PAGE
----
An understanding of Running Injury treatment becomes very important if you pursue running for fitness or as a competitive sport. Running is a great form of exercise, recreation, and sport for adults as well as children. Naturally, it has gained popularity and has become one of the most preferred fitness activities among urban Indian population.
If you are running then it is important for you to recognize early warning signs of an injury, know to prevent it and also learn to differentiate a serious injury from a minor one. Sports physiotherapists from ReLiva Physiotherapy cover in this article, what care should be taken to treat the running injuries to ensure complete and earliest possible recovery.
What to do if you are injured while running?
In case you did injure yourself while running, follow these steps:
- If you are injured, you try to fix it as soon as you can. Follow the RICE protocol in order to do so. Ice the affected area for 15-20 minutes several times per day.
- Elevate injured part while icing
- Rest, at least initially
- Analyze training / running program for possible causes. Question yourself for the following:
o What did I do differently in training?
o Did I just had a big jump in speed of running?
o Was there a significant increase in pace?
o Are my shoes worn out? Or is there a change in shoe model?
o Was there a change from all treadmill or soft surface to road running?
- Cross-train on non-impact cardio – Follow similar timing that you were earlier doing for running/walking. You could use an elliptical or take up swimming or cycling.
- Determine a plan to return to full program, return to running very slowly. It is best to consult a physiotherapist to plan your gradual return into the running routine.
- Consult a physiotherapist and/or orthopedic if the pain persists.
How do you treat a running injury?
If you have had a running injury, it should be treated as per the following plan of care:
- Week 1:
Week 1 should always be the period of most care resting and understanding what caused the injury in the first place.
After doing all of these for a week, if your pain subsides, do the following:
- Reduce your training distance or time by half. (refer above for specifics on re-training)
- Avoid running on successive days as long as you can run pain free.
- Stretch and wear supportive shoes.
- Ice the injured area for 15 to 20 minutes, two to three times per day, or just right after running if you feel any pain after a run.
- If none of these works, you will have to meet with a doctor or a physiotherapist for the same.
What is the best treatment for a running injury?
- Prevention is better than cure. However, despite the best of your effort, you did manage to get injured, it is most crucial to follow rest and Ice immediately after injury.
- Then the next most important step is to gradually retrain the injured part to ease back into running while maintaining the strength and ability of other body muscles while the injury recovers.
- Physiotherapy is a combination of rehabilitative activities and exercises designed to reduce pain and recover from injury. This makes it the best treatment for recovering from a running injury.
- Even if your doctor has given you the green light to continue running, but you’ve had other injuries before or keep getting the same injury, then too you should consider making an appointment with a physiotherapist. Even a few sessions might help you. Physiotherapists can show you some exercises that will strengthen weak parts.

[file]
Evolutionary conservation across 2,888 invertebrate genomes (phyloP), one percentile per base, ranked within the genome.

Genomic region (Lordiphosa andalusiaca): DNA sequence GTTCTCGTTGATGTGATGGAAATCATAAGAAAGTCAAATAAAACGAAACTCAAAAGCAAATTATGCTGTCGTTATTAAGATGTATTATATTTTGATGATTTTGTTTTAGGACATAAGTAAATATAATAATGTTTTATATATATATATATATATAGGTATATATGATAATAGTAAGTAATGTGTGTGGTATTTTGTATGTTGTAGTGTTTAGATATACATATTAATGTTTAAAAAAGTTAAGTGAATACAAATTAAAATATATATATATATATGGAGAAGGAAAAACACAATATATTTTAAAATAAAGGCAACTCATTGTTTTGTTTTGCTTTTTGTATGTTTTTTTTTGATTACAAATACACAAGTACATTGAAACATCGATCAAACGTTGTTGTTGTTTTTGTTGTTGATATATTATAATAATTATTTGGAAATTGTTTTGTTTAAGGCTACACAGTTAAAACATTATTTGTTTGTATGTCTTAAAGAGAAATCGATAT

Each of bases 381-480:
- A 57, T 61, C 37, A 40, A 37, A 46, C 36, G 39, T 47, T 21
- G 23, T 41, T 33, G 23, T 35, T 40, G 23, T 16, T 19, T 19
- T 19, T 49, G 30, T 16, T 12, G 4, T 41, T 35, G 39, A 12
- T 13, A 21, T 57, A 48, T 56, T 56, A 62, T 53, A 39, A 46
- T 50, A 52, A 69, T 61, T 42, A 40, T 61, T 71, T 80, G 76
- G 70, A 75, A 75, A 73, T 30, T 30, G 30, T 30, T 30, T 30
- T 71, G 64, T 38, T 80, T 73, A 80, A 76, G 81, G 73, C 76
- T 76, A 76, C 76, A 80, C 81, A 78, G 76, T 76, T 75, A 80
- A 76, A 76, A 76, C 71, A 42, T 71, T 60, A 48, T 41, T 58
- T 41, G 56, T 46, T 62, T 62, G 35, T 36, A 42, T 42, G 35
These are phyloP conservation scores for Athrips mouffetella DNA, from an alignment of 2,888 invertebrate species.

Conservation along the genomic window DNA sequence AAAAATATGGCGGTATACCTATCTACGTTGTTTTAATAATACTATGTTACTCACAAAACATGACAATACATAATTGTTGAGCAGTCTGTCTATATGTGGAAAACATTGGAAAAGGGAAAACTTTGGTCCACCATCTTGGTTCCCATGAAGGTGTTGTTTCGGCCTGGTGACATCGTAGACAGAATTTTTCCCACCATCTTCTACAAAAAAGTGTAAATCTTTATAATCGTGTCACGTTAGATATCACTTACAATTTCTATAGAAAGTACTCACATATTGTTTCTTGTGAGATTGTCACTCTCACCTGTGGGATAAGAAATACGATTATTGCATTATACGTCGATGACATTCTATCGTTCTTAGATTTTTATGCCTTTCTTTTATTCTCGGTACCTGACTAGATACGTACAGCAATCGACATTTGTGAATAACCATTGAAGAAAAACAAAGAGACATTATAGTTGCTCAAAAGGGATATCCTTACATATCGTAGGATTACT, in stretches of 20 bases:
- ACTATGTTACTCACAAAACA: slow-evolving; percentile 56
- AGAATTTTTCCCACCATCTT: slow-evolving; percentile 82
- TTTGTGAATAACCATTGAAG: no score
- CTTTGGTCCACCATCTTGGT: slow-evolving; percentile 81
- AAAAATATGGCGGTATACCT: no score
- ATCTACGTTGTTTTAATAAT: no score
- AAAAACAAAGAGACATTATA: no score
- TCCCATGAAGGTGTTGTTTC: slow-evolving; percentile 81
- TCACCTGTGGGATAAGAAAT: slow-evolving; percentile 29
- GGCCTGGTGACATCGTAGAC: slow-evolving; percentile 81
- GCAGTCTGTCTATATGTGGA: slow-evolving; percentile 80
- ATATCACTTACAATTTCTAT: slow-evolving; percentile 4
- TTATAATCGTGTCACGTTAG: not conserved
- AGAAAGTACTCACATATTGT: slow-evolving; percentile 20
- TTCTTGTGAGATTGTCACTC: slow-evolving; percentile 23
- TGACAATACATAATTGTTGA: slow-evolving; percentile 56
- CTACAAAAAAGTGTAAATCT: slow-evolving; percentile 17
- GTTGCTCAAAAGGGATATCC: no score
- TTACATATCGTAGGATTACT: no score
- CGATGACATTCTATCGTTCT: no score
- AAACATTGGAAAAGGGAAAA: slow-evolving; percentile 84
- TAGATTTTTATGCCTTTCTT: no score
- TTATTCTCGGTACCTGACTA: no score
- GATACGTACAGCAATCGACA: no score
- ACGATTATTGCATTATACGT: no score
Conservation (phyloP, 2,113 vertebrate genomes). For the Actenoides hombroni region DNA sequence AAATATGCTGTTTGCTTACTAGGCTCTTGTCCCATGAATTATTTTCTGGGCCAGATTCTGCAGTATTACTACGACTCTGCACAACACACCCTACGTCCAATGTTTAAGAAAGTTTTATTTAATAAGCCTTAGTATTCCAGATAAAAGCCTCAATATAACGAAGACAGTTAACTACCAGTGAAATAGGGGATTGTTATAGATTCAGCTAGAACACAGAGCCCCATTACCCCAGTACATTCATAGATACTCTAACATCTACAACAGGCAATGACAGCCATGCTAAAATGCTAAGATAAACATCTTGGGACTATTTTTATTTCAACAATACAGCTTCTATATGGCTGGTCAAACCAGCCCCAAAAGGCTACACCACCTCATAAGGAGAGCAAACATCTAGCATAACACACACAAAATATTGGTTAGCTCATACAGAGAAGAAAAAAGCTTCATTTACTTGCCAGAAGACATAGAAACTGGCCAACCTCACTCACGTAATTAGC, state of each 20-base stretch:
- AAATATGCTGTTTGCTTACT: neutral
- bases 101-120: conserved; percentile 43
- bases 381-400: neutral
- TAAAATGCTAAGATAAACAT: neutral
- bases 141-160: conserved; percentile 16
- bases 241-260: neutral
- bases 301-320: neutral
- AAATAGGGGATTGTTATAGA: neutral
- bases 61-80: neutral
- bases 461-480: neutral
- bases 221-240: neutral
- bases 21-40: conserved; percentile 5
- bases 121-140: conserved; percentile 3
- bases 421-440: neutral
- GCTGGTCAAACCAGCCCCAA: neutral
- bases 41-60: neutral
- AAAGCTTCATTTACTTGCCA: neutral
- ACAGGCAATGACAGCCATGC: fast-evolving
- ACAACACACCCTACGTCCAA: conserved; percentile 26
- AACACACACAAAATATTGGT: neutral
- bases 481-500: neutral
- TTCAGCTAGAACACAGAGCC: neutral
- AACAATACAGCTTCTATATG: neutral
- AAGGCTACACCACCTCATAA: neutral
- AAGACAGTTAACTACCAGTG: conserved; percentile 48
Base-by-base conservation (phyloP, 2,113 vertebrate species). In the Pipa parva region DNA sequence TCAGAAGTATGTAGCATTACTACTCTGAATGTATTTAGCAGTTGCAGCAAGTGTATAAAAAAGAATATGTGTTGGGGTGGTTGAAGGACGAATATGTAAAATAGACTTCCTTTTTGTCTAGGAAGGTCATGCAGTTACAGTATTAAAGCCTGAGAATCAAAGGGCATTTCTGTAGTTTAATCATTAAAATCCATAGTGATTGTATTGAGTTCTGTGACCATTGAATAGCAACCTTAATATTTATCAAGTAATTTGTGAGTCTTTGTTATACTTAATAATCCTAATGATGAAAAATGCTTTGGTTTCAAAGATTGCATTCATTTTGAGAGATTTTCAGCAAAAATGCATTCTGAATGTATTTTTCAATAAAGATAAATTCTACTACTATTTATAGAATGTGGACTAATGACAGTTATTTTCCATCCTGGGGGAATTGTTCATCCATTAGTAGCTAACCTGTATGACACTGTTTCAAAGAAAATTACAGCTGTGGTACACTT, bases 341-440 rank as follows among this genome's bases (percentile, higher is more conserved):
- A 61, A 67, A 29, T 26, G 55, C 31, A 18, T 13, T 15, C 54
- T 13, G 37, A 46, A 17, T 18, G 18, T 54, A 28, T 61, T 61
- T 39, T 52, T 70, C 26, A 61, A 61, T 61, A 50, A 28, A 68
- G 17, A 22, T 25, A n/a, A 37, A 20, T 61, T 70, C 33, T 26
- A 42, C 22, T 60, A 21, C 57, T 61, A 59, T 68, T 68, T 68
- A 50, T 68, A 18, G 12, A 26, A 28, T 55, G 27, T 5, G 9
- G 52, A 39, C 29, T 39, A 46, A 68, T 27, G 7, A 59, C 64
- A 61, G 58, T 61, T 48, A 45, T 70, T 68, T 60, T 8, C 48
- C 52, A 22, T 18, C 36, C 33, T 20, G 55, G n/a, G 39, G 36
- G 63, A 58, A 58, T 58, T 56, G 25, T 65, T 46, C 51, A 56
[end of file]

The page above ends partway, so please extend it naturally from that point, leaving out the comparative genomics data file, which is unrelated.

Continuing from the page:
How does Physiotherapy help in treatment of running injuries?
Since many runners suffer from running injuries, taking measures to limit the associated risks is an important element of a runner’s routine for pain free activity. Your physiotherapist is an excellent source of guidance and information on avoiding running injuries and enhancing your performance on the road and tracks.
When you visit the physiotherapist, he/she will first try to determine what caused the injury in the first place including the following:
- Your running biomechanics
- Your footwear
- Your training load
- Your joint range, muscle length and overall flexibility
- Your muscle strength and muscle control
Once your physio has identified the factors that have led to your running injury, he/she will look to work with you to get you back into running as soon as possible. A physiotherapist who specializes in running injuries is the best person to advise you.
Should I run through pain?
You might be able to push through the pain, but it might get worse and possibly keep you out for a longer period of time.
If you continue to run while injured, you might be causing injuries elsewhere. You might even be altering your gait subtly and who knows if that will cause another injury later.
Think hard – What is more important? What is the bigger goal? Stop running at the onset of injury so you don’t have to take a much longer period off.
Will running with Plantar Fasciitis make it worse?
If you are a long distance runner or athlete, you may be at an increased risk of developing pain in the heel due to plantar fasciitis. It is very important to catch and treat plantar fasciitis quickly.
Fortunately, if you take care of it, you can usually treat it and be back running with 3-7 days. Within two weeks, you should be back to your normal training.
Physiotherapy helps in dealing with the symptoms of plantar fasciitis like pain, stiffness and inflammation.